EFED INTERIM POLICY FOR STEREOISOMERIC PESTICIDES
On this page
- Minimal Data Set
- Nontarget Plant
- Appendix I - Stereoisomers and Pesticide Activity
- Appendix II - Stereoisomers: Background
- References for Appendices
The Environmental Fate and Effects Division has developed an interim approach for determining data requirements for non-racemic mixtures of stereoisomeric pesticides. These data are needed in order to assess the risk posed to ecosystems and drinking water sources by these mixtures. This policy considers enantiomers or "optical isomers" only. Enantiomers exhibit the same physical and chemical properties, except for the sign of rotation of plane-polarized light and chemical behavior in the presence of chiral chemical environments. The approach assumes that EFED already has an acceptable and full data set for the racemic mixture prior to the receipt of an application for registration of enriched mixtures of enantiomers. EFED's objective in its assessment of these mixtures is to determine, in the most cost-effective manner possible, whether the enriched mixture(s) are of greater concern environmentally and from a human health perspective than the (already registered) racemic mixture.
Because enantiomers may exhibit selective biological effects (stereoselectivity) towards inherently chiral-rich organisms, some data are needed on the enriched mixture in order to assess the relative behavior of the enriched mixture versus the racemic compound. A minimal data set is needed in order to make the determination of whether the enriched mixture MAY present a greater risk than the already registered compound. Additional data, above the minimal data set, to more fully understand the fate, transport and ecological risk picture may also be necessary depending upon the results of the initial tier of testing (i.e., the minimal data set). Over time, as EFED learns more about the behavior of non-racemic mixtures versus racemic mixtures, the minimal data set for enriched mixtures may change. This is why EFED has designated this policy as an interim policy.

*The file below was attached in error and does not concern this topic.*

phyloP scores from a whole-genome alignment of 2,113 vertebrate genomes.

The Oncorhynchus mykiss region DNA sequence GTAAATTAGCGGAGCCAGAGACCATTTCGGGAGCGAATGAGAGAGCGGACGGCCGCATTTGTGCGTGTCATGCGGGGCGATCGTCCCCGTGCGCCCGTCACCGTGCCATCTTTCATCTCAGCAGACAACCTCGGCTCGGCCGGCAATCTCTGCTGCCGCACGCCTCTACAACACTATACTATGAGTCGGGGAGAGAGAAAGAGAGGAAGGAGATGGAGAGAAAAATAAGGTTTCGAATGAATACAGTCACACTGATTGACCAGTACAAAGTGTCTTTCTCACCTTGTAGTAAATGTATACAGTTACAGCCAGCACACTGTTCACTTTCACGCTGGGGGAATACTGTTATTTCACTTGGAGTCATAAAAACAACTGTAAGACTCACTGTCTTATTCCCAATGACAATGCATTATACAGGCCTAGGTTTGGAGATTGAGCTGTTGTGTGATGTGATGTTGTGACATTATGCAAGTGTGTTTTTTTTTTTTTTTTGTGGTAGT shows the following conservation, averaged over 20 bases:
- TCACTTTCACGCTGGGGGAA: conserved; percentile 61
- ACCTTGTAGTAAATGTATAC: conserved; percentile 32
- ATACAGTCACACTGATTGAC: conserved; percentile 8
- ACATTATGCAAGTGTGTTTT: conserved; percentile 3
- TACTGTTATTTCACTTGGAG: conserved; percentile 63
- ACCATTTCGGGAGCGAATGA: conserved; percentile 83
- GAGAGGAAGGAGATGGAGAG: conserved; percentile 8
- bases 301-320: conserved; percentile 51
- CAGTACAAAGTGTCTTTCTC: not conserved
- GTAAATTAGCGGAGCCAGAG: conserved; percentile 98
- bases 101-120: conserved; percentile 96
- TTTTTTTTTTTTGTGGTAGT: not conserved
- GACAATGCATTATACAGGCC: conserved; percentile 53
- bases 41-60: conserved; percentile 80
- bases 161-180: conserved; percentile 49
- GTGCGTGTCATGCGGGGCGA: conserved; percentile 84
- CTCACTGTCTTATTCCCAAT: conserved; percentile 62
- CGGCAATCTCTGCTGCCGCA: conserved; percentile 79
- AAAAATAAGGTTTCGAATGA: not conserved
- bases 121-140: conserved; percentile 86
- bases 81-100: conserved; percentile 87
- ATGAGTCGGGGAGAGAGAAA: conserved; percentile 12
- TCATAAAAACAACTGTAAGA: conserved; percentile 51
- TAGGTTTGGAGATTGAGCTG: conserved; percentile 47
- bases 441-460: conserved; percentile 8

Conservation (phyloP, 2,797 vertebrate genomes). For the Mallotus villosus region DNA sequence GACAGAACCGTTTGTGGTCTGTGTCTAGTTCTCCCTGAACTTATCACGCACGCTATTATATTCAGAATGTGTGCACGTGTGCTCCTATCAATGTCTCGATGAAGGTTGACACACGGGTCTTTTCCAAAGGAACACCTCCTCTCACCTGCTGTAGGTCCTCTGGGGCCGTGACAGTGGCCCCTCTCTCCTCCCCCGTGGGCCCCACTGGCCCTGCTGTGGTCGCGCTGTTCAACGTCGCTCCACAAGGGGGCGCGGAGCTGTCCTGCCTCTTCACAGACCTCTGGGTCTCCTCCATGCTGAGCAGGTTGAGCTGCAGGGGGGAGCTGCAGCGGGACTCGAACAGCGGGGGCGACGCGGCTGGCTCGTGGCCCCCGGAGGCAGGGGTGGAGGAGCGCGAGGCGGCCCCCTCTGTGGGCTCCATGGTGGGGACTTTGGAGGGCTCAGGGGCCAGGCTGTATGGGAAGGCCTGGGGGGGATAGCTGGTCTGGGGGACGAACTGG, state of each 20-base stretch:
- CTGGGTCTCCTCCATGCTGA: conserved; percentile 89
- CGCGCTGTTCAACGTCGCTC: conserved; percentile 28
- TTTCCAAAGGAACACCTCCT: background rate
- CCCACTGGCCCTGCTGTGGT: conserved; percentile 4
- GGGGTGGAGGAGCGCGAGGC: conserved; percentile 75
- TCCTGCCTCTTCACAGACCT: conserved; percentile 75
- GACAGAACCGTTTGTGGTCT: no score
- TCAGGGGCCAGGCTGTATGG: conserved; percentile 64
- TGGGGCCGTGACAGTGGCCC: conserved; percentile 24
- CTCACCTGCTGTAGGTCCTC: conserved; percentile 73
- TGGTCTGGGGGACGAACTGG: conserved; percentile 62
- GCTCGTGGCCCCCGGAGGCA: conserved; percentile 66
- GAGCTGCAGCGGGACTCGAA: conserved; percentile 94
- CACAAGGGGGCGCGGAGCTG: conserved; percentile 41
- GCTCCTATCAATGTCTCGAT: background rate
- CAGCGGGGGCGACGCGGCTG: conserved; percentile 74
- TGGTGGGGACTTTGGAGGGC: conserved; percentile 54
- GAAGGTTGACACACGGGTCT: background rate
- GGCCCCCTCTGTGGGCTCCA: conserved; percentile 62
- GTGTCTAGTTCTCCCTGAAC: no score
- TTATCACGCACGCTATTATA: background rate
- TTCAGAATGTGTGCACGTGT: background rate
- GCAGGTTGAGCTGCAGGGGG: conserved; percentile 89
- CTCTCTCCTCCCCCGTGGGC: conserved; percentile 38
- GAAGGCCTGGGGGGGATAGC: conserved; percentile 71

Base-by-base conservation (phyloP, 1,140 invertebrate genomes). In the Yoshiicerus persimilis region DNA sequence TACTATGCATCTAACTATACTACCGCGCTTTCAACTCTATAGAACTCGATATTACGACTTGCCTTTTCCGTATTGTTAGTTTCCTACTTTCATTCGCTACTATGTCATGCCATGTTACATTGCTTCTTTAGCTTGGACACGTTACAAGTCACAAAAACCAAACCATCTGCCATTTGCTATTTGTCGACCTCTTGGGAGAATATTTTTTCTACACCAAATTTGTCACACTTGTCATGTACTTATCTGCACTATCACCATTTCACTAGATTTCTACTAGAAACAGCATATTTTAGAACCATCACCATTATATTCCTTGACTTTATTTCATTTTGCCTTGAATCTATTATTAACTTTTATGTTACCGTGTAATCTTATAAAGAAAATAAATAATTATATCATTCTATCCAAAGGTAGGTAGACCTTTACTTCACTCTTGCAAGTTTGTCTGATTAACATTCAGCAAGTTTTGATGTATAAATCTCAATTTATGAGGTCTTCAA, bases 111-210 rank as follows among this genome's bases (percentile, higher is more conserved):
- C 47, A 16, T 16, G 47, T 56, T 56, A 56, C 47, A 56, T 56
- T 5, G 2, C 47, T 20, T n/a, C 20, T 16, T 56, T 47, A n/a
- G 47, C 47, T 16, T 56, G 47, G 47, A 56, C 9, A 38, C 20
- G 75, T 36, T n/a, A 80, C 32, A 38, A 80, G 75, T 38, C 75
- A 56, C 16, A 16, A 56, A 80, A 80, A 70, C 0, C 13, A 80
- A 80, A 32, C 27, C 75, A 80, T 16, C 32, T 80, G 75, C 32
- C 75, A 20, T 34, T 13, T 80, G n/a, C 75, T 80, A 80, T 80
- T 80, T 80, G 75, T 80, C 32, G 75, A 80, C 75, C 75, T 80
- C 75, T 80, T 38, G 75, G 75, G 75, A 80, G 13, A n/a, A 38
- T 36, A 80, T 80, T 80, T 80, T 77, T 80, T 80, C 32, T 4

Minimal Data Set for Enantiomer-enriched Active Ingredients
When a full complement of ecotoxicity and environmental fate data for a racemic mixture has been submitted and reviewed and a registrant submits a new, enhanced enantiomer purity active ingredient and/or formulation, OPP will require the following minimal data set using species and conditions (including testing laboratories) that are identical to those for the data submitted for the previous racemic mixture.